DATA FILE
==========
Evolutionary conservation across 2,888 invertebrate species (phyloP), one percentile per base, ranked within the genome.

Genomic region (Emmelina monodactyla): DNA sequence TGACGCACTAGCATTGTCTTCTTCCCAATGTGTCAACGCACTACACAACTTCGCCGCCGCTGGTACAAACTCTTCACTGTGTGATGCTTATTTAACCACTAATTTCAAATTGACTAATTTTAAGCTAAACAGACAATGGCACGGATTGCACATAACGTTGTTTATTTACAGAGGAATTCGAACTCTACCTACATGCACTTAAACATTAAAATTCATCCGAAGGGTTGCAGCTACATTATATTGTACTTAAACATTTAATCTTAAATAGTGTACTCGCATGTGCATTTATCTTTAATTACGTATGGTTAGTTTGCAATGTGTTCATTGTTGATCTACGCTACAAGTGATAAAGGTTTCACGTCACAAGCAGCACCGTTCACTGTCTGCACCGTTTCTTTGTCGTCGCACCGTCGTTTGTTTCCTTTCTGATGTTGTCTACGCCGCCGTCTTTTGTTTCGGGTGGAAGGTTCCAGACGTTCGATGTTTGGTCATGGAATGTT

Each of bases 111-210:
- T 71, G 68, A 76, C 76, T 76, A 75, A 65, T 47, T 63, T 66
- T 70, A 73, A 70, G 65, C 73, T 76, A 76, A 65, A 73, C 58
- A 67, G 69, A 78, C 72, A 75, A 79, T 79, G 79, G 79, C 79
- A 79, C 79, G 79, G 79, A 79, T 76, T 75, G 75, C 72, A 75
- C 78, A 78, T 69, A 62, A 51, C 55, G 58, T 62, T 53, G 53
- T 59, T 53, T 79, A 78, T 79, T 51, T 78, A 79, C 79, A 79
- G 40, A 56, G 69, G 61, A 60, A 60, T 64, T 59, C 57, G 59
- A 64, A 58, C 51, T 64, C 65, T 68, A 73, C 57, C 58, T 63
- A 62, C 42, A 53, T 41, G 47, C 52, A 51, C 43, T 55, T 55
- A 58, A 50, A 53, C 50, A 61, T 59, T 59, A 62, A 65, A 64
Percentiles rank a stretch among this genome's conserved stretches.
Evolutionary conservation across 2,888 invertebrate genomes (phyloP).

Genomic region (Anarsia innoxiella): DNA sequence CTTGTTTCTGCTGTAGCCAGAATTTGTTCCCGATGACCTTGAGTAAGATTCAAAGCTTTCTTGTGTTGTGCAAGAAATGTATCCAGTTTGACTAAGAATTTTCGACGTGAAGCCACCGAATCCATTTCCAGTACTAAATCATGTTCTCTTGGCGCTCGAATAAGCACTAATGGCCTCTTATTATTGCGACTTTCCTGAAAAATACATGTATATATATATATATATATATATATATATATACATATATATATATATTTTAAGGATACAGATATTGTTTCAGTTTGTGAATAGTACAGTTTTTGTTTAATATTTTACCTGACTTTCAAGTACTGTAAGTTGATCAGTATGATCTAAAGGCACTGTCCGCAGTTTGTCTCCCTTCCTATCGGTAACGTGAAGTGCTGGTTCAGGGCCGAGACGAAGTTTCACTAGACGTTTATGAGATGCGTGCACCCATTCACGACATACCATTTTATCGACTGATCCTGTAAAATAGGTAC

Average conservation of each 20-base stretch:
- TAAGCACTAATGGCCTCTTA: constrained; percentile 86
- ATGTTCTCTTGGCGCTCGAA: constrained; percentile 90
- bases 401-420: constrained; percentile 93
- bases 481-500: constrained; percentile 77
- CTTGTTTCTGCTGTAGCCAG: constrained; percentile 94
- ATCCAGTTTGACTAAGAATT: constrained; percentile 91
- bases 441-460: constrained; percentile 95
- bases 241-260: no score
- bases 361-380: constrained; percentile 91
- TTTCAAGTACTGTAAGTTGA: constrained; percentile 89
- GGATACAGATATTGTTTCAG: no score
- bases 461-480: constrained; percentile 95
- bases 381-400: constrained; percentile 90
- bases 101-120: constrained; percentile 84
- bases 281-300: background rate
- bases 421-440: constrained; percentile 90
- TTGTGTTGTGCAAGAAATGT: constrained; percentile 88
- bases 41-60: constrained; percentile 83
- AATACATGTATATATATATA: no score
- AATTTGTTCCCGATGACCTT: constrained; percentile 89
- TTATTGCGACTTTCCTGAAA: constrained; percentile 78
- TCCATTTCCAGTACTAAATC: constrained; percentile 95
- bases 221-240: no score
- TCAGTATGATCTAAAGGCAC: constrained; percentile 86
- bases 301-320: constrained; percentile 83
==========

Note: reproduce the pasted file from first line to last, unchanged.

Evolutionary conservation across 2,888 invertebrate species (phyloP), one percentile per base, ranked within the genome.

Genomic region (Emmelina monodactyla): DNA sequence TGACGCACTAGCATTGTCTTCTTCCCAATGTGTCAACGCACTACACAACTTCGCCGCCGCTGGTACAAACTCTTCACTGTGTGATGCTTATTTAACCACTAATTTCAAATTGACTAATTTTAAGCTAAACAGACAATGGCACGGATTGCACATAACGTTGTTTATTTACAGAGGAATTCGAACTCTACCTACATGCACTTAAACATTAAAATTCATCCGAAGGGTTGCAGCTACATTATATTGTACTTAAACATTTAATCTTAAATAGTGTACTCGCATGTGCATTTATCTTTAATTACGTATGGTTAGTTTGCAATGTGTTCATTGTTGATCTACGCTACAAGTGATAAAGGTTTCACGTCACAAGCAGCACCGTTCACTGTCTGCACCGTTTCTTTGTCGTCGCACCGTCGTTTGTTTCCTTTCTGATGTTGTCTACGCCGCCGTCTTTTGTTTCGGGTGGAAGGTTCCAGACGTTCGATGTTTGGTCATGGAATGTT

Each of bases 111-210:
- T 71, G 68, A 76, C 76, T 76, A 75, A 65, T 47, T 63, T 66
- T 70, A 73, A 70, G 65, C 73, T 76, A 76, A 65, A 73, C 58
- A 67, G 69, A 78, C 72, A 75, A 79, T 79, G 79, G 79, C 79
- A 79, C 79, G 79, G 79, A 79, T 76, T 75, G 75, C 72, A 75
- C 78, A 78, T 69, A 62, A 51, C 55, G 58, T 62, T 53, G 53
- T 59, T 53, T 79, A 78, T 79, T 51, T 78, A 79, C 79, A 79
- G 40, A 56, G 69, G 61, A 60, A 60, T 64, T 59, C 57, G 59
- A 64, A 58, C 51, T 64, C 65, T 68, A 73, C 57, C 58, T 63
- A 62, C 42, A 53, T 41, G 47, C 52, A 51, C 43, T 55, T 55
- A 58, A 50, A 53, C 50, A 61, T 59, T 59, A 62, A 65, A 64
Percentiles rank a stretch among this genome's conserved stretches.
Evolutionary conservation across 2,888 invertebrate genomes (phyloP).

Genomic region (Anarsia innoxiella): DNA sequence CTTGTTTCTGCTGTAGCCAGAATTTGTTCCCGATGACCTTGAGTAAGATTCAAAGCTTTCTTGTGTTGTGCAAGAAATGTATCCAGTTTGACTAAGAATTTTCGACGTGAAGCCACCGAATCCATTTCCAGTACTAAATCATGTTCTCTTGGCGCTCGAATAAGCACTAATGGCCTCTTATTATTGCGACTTTCCTGAAAAATACATGTATATATATATATATATATATATATATATATACATATATATATATATTTTAAGGATACAGATATTGTTTCAGTTTGTGAATAGTACAGTTTTTGTTTAATATTTTACCTGACTTTCAAGTACTGTAAGTTGATCAGTATGATCTAAAGGCACTGTCCGCAGTTTGTCTCCCTTCCTATCGGTAACGTGAAGTGCTGGTTCAGGGCCGAGACGAAGTTTCACTAGACGTTTATGAGATGCGTGCACCCATTCACGACATACCATTTTATCGACTGATCCTGTAAAATAGGTAC

Average conservation of each 20-base stretch:
- TAAGCACTAATGGCCTCTTA: constrained; percentile 86
- ATGTTCTCTTGGCGCTCGAA: constrained; percentile 90
- bases 401-420: constrained; percentile 93
- bases 481-500: constrained; percentile 77
- CTTGTTTCTGCTGTAGCCAG: constrained; percentile 94
- ATCCAGTTTGACTAAGAATT: constrained; percentile 91
- bases 441-460: constrained; percentile 95
- bases 241-260: no score
- bases 361-380: constrained; percentile 91
- TTTCAAGTACTGTAAGTTGA: constrained; percentile 89
- GGATACAGATATTGTTTCAG: no score
- bases 461-480: constrained; percentile 95
- bases 381-400: constrained; percentile 90
- bases 101-120: constrained; percentile 84
- bases 281-300: background rate
- bases 421-440: constrained; percentile 90
- TTGTGTTGTGCAAGAAATGT: constrained; percentile 88
- bases 41-60: constrained; percentile 83
- AATACATGTATATATATATA: no score
- AATTTGTTCCCGATGACCTT: constrained; percentile 89
- TTATTGCGACTTTCCTGAAA: constrained; percentile 78
- TCCATTTCCAGTACTAAATC: constrained; percentile 95
- bases 221-240: no score
- TCAGTATGATCTAAAGGCAC: constrained; percentile 86
- bases 301-320: constrained; percentile 83